After the appropriate amount of time has passed for the test, we open the oven door, remove the biscuits onto cooling racks for pictures and turn off the oven. We evaluate the results by looking for even browning across the tops of the biscuits, and taste testing for moistness. After we take pictures of the biscuits, we convert them to color representations to better show the varying levels of brownness.

Roasting

Chris Monroe/CNET
Chris Monroe/CNET

For our roasting test, we use a whole chicken that weighs about 5.5 pounds (about 2.5 kilograms). We follow this recipe, but only use salt, pepper and olive oil to season the chicken. We truss the chicken, place it on a roasting pan and roast it at 425 degrees F (218 degrees C). We use thermal probes in the chicken's breasts to track the internal temperature of the chicken. The probes are connected to our integrated system so we can track the temperature as it cooks. We remove the chicken from the oven once it has reached 165 degrees F (74 degrees C), the US Food and Drug Administration's recommended minimum temperature for cooking poultry, and record how long it took to reach that temperature. If either probe measures under that, we record the additional time required to hit temperature.

To evaluate an oven's roasting performance, we taste both sides of the chicken, looking for crispy skin, and moist white and dark meat.

Broiling

Chris Monroe/CNET

We use hamburger patties to test an oven's broiler, a cooking function that applies direct heat to the item that you're cooking, for a straight-from-the-grill flavor. We use ground beef made of 80 percent lean beef and 20 percent fat for these tests. With a kitchen scale, we measure 5.3-ounce (about 150-gram) portions of beef and use a hamburger press to form six patties per test round.

Once the patties are made, we place them in three wire holders that we made in-house (this helps us flip the burgers during our tests) and arrange them in two rows of three on a broil pan. Then we insert thermal probes into the center of each patty to record internal temperature.

We turn on the broiler and use the default setting, then begin recording the voltage usage. We preheat the broiler for 5 minutes, wait an additional minute, then place the broil pan in the oven. We close the door unless an oven's manual recommends open-door broiling. We let the burgers cook for 6 minutes, then flip them. We turn off the broiler and remove the broil pan once each burger patty has reached an internal temperature of 145 degrees F (about 63 degrees C). With the data we collect on our software, we can see how long it took for each patty to cook, which often varies. We also evaluate each burger's interior and exterior in terms of moistness and char.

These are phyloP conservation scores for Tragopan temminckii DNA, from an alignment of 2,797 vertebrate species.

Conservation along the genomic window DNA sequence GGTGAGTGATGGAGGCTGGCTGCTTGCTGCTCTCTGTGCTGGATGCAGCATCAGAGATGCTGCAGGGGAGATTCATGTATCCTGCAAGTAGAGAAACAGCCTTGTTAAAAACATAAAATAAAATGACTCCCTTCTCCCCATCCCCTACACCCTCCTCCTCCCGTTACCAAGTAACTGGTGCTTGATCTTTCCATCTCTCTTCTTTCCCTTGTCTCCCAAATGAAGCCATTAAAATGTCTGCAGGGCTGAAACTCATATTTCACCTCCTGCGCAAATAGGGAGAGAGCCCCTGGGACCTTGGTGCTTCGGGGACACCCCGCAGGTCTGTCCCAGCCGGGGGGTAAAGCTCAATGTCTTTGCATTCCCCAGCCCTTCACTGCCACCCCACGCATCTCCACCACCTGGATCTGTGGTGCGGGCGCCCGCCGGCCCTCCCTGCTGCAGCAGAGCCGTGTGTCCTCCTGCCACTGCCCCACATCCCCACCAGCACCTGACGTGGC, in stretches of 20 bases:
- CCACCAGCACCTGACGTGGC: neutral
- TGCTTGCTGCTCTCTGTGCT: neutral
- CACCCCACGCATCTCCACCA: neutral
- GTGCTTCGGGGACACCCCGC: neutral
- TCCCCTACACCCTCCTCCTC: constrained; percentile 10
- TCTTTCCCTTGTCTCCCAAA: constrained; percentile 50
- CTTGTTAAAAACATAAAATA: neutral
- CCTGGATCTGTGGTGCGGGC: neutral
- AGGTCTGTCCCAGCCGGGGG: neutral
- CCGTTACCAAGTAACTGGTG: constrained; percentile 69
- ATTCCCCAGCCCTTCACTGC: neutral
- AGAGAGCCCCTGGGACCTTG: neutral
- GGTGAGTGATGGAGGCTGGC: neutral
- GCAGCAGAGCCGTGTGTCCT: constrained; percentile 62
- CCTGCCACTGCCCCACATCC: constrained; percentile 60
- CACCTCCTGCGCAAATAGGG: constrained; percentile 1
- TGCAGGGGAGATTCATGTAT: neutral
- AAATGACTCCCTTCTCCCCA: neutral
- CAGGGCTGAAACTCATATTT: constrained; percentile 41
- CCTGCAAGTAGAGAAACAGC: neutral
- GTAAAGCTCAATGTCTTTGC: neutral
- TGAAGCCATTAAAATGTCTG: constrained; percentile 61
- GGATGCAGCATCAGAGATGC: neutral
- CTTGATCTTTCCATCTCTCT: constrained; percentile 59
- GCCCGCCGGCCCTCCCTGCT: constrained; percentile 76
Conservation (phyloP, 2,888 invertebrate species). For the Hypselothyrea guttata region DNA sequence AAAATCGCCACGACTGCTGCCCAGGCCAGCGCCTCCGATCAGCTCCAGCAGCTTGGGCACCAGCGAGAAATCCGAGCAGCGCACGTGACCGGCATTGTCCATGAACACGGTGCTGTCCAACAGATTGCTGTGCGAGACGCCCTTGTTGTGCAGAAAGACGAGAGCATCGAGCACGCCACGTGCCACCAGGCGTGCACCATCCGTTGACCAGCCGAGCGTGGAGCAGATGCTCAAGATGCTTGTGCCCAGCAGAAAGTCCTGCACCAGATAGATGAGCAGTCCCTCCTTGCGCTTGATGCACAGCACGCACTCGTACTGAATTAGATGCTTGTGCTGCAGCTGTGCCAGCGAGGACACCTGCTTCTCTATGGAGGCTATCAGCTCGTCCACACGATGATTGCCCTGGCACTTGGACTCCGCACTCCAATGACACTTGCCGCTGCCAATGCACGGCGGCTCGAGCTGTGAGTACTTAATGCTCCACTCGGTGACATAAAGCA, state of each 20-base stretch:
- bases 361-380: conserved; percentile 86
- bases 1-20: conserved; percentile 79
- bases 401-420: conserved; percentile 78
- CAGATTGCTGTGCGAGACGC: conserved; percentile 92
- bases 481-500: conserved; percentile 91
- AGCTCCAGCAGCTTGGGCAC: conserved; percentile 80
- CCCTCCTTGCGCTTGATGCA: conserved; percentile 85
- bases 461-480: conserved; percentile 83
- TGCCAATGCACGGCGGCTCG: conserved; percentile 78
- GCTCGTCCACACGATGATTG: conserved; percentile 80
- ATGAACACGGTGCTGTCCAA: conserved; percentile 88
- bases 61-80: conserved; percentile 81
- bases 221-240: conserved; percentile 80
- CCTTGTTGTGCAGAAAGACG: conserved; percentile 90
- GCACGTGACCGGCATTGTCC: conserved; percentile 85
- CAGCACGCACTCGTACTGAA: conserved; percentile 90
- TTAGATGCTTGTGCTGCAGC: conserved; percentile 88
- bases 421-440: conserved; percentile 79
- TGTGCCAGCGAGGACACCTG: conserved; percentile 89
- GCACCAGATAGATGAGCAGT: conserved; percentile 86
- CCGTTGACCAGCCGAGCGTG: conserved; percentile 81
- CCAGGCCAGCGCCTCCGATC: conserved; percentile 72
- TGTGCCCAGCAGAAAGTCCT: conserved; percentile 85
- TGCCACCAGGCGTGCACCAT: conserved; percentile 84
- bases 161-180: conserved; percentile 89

Cooktop testing

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Colin West McDonald/CNET

Boiling

We use two different tests when evaluating cooktops. The first is a water boil test that we conduct on the cooktop's highest-power burner. We begin by recording the oven voltage, as well as the date, time, burner location and ambient temperature and relative humidity. We fill a 5-quart (4.7-liter) pot with 112 ounces (about 3 kilograms) of water. The starting temperature for the water is is 75 degrees F (24 degrees C), which we obtain with the help of Intellifaucet valves.

We secure a thermocouple to the side of the pot with a bobby pin and put the end into the center of the pot about an inch from the bottom. We turn the burner onto its highest setting and use our system to record how long it takes for the water to reach 209 degrees F (about 98 degrees C), a boil temperature we determined based on our Louisville, Kentucky office's elevation and barometric pressure.

Simmering

The second cooktop test evaluates an oven's ability to maintain a steady temperature after a longer period. We mix a can of Campbell's Condensed Tomato Soup and a can's worth of water in a 2-quart (1.9-liter) pot. We place the pot on the smallest-powered burner on the cooktop and insert a thermocouple in the pot in the same manner as with the boil-water test. We turn the burner to its medium setting and begin recording the temperature in our integrated system.

Once the soup has reached a temperature of 160 degrees F (about 71 degrees C), we change the burner to its lowest setting and let it cook for 20 minutes, while also recording the temperature in our system. After 20 minutes, we look at the data to determine how much the temperature of the soup varied after the heat was turned down.

Putting it all together

With all of the data we collect, plus the lingering memories of tasty (or terrible) samples, we take a big look at the oven or range we're testing to rate how well the oven performed. We also perform additional anecdotal tests on any special features, such as a pizza oven setting. We score the appliance based on that performance, along with its design, features and usability.